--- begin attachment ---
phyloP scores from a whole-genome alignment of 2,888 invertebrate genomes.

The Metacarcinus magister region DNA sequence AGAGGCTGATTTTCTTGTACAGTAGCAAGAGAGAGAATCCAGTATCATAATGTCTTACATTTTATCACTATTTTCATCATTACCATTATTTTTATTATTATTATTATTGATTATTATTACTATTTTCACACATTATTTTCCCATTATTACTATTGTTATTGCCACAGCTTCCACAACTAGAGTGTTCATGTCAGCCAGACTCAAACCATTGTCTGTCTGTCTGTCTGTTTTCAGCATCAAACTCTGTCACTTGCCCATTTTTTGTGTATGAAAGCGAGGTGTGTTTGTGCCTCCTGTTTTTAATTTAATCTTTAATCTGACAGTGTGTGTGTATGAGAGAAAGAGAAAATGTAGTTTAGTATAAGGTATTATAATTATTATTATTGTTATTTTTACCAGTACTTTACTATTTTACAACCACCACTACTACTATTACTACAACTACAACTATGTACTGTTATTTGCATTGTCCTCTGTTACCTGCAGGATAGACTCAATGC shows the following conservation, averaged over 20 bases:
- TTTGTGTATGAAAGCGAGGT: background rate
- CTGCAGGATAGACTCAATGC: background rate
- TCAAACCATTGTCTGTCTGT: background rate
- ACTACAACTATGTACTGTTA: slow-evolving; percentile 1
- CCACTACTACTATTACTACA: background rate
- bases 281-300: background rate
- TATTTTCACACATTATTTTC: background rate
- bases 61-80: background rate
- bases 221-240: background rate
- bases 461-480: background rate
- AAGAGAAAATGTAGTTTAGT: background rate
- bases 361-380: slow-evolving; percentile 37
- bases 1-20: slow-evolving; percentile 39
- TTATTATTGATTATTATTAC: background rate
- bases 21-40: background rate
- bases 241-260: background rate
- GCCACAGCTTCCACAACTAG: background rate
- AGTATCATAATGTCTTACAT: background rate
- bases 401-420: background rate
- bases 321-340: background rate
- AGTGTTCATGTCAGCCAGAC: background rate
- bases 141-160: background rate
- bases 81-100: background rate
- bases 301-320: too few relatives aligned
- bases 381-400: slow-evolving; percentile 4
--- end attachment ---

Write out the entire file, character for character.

phyloP scores from a whole-genome alignment of 2,888 invertebrate genomes.

The Metacarcinus magister region DNA sequence AGAGGCTGATTTTCTTGTACAGTAGCAAGAGAGAGAATCCAGTATCATAATGTCTTACATTTTATCACTATTTTCATCATTACCATTATTTTTATTATTATTATTATTGATTATTATTACTATTTTCACACATTATTTTCCCATTATTACTATTGTTATTGCCACAGCTTCCACAACTAGAGTGTTCATGTCAGCCAGACTCAAACCATTGTCTGTCTGTCTGTCTGTTTTCAGCATCAAACTCTGTCACTTGCCCATTTTTTGTGTATGAAAGCGAGGTGTGTTTGTGCCTCCTGTTTTTAATTTAATCTTTAATCTGACAGTGTGTGTGTATGAGAGAAAGAGAAAATGTAGTTTAGTATAAGGTATTATAATTATTATTATTGTTATTTTTACCAGTACTTTACTATTTTACAACCACCACTACTACTATTACTACAACTACAACTATGTACTGTTATTTGCATTGTCCTCTGTTACCTGCAGGATAGACTCAATGC shows the following conservation, averaged over 20 bases:
- TTTGTGTATGAAAGCGAGGT: background rate
- CTGCAGGATAGACTCAATGC: background rate
- TCAAACCATTGTCTGTCTGT: background rate
- ACTACAACTATGTACTGTTA: slow-evolving; percentile 1
- CCACTACTACTATTACTACA: background rate
- bases 281-300: background rate
- TATTTTCACACATTATTTTC: background rate
- bases 61-80: background rate
- bases 221-240: background rate
- bases 461-480: background rate
- AAGAGAAAATGTAGTTTAGT: background rate
- bases 361-380: slow-evolving; percentile 37
- bases 1-20: slow-evolving; percentile 39
- TTATTATTGATTATTATTAC: background rate
- bases 21-40: background rate
- bases 241-260: background rate
- GCCACAGCTTCCACAACTAG: background rate
- AGTATCATAATGTCTTACAT: background rate
- bases 401-420: background rate
- bases 321-340: background rate
- AGTGTTCATGTCAGCCAGAC: background rate
- bases 141-160: background rate
- bases 81-100: background rate
- bases 301-320: too few relatives aligned
- bases 381-400: slow-evolving; percentile 4